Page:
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Second World War anti-aircraft gun emplacements, Beckton

A Scheduled Monument in Custom House, Newham

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Coordinates

Latitude: 51.5151 / 51°30'54"N

Longitude: 0.0431 / 0°2'35"E

OS Eastings: 541862.771851

OS Northings: 181550.938549

OS Grid: TQ418815

Mapcode National: GBR MN.9JR

Mapcode Global: VHHNJ.P5NW

Entry Name: Second World War anti-aircraft gun emplacements, Beckton

Scheduled Date: 18 April 1980

Source: Historic England

Source ID: 1003473

English Heritage Legacy ID: LO 152

County: Newham

Electoral Ward/Division: Custom House

Built-Up Area: Newham

Traditional County: Essex

Lieutenancy Area (Ceremonial County): Greater London

Church of England Parish: Beckton St Mark(LEP)

Church of England Diocese: Chelmsford

Summary

Second World War Heavy Anti-Aircraft gun site, 193m south-west of Ellen Wilkinson Primary School.

Source: Historic England

Details

This record was the subject of a minor enhancement on 19 March 2015. This record has been generated from an "old county number" (OCN) scheduling record. These are monuments that were not reviewed under the Monuments Protection Programme and are some of our oldest designation records.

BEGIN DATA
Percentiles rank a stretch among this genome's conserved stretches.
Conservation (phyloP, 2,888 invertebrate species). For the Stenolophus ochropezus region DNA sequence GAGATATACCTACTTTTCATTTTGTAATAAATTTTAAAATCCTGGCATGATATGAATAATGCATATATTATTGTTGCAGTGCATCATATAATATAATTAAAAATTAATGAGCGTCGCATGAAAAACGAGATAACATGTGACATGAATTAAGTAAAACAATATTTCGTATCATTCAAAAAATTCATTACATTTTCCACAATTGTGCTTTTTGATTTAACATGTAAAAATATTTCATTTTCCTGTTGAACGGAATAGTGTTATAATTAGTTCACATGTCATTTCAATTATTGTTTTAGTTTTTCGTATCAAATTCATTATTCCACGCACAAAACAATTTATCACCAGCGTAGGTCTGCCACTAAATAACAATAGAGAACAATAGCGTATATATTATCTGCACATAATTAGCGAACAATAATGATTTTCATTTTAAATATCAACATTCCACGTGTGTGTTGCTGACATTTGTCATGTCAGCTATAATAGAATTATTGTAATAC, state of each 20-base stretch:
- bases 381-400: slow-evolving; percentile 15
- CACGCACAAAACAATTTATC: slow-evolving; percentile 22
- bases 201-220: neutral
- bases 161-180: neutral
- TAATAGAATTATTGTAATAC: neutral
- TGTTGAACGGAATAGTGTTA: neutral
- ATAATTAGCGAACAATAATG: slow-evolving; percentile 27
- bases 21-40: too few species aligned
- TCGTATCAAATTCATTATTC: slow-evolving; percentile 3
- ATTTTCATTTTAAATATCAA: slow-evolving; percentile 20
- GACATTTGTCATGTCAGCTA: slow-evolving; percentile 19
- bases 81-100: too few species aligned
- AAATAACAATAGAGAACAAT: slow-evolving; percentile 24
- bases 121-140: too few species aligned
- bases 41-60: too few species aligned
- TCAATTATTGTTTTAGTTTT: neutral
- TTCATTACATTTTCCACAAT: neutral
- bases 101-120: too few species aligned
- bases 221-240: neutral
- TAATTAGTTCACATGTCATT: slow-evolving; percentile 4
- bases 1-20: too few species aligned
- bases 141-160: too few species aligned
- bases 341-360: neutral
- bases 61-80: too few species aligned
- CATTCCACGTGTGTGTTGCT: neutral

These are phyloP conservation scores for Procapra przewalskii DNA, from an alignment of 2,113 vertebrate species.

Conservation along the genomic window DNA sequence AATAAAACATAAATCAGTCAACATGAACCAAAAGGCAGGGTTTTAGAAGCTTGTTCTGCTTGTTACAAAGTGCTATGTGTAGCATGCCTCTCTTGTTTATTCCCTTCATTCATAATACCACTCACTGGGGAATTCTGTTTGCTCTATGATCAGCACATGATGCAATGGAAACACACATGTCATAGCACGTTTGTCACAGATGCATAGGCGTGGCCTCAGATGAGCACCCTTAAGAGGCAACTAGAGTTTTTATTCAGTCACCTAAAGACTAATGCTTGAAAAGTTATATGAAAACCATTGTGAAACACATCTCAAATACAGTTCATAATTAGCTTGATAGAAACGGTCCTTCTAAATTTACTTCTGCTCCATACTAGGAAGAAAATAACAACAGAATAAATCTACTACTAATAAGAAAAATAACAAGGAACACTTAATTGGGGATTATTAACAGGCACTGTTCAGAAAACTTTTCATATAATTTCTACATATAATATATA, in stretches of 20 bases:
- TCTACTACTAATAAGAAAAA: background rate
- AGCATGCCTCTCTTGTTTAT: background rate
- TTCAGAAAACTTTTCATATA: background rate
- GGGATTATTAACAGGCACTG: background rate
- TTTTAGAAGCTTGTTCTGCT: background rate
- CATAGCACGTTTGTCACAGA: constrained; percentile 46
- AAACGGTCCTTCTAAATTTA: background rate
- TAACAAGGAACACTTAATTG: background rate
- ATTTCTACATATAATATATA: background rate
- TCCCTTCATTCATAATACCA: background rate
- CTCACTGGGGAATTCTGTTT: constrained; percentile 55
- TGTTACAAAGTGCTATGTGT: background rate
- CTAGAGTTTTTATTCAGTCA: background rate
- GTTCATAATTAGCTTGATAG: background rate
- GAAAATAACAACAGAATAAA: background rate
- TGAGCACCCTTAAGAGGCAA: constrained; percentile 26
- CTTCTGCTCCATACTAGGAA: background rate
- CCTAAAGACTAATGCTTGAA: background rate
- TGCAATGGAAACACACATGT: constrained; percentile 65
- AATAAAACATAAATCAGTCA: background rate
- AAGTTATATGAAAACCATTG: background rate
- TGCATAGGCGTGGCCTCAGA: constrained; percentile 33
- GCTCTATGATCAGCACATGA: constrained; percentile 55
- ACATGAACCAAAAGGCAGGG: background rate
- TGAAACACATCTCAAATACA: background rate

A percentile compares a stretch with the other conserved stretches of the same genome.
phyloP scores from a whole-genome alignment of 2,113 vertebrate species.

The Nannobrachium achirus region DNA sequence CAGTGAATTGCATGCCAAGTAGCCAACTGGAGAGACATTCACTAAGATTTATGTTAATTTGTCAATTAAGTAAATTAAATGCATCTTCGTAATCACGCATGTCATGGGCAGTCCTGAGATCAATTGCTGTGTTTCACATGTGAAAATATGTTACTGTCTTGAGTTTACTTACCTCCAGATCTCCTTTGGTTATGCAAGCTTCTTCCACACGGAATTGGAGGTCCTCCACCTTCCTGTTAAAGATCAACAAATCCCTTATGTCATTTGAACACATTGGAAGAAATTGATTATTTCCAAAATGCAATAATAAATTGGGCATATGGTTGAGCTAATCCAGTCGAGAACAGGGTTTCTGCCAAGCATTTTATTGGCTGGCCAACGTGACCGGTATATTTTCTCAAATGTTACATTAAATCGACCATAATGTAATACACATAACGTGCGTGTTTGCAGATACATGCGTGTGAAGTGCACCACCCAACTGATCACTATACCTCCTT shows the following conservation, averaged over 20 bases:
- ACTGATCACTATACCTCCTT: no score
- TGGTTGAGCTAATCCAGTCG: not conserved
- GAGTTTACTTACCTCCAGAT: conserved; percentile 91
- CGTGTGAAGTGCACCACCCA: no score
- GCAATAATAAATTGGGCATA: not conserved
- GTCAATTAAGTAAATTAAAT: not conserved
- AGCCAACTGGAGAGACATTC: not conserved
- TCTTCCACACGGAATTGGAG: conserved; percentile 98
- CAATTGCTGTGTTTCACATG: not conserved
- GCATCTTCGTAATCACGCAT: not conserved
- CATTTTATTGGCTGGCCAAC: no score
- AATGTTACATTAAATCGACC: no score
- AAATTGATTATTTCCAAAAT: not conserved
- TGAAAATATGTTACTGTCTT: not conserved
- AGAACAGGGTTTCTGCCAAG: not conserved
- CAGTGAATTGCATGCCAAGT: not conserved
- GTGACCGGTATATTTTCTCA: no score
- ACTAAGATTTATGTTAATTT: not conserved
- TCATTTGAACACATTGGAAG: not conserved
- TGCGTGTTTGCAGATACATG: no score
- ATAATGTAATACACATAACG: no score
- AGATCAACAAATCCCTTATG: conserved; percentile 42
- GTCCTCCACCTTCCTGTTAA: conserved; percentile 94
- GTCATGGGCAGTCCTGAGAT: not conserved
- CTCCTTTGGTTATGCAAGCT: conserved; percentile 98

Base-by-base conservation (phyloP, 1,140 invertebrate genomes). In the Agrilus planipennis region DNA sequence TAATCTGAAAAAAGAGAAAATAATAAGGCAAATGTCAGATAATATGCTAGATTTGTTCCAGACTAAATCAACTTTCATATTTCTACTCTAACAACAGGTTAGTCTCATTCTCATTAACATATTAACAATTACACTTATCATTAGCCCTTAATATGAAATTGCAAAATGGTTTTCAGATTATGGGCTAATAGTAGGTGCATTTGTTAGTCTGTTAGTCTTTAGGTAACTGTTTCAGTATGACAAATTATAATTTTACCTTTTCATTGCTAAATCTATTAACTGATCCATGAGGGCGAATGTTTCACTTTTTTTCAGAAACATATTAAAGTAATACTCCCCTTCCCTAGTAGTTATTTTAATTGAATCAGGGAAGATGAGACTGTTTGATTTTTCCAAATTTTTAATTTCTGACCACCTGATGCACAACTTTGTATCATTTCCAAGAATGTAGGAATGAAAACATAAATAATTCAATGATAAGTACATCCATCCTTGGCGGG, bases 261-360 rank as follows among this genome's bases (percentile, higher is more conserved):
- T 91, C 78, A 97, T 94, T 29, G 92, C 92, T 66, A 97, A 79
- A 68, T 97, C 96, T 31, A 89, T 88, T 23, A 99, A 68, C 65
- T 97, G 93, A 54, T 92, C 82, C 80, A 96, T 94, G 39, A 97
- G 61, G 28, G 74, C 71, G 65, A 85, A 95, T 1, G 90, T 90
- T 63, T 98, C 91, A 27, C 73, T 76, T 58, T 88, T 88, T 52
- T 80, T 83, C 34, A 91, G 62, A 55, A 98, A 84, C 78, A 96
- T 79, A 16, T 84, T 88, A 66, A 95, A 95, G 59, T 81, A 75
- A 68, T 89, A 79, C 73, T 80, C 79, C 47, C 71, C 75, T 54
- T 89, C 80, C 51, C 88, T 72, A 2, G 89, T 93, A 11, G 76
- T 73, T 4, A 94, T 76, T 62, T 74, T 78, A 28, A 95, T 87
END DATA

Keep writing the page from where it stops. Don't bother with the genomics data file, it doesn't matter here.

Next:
The monument includes a Second World War Heavy Anti-Aircraft gun site surviving as buried remains. It is situated on low-lying ground in Becton District Park overlooking the Royal Albert Dock and River Thames to the south.

There are four anti-aircraft (AA) gun emplacements constructed of brick and concrete deployed around a central command post. The emplacements were originally semi-sunken with ammunition lockers, command post and ancillary structures. These have been buried below soil for preservation and are now set within a landscaped park.

It was officially established in August 1939 as a heavy gun site armed with First World War 3 inch 20cwt AA guns. However it may have been manned as early as August or September 1938 during the Munich Crisis. The guns were replaced at the end of 1941 with more modern 3.7 inch AA guns on a static mounting. It was apparently much in use during the Battle of London V1 offensive. At the end of the war, more sophisticated radar and predictor equipment was housed on the site. Ordnance Survey Maps indicate that it would have been of considerable strategic importance during the Second World War with open views to the south and east, protecting the docklands and the huge Gas, Light and Coke Company's Beckton Gas Works.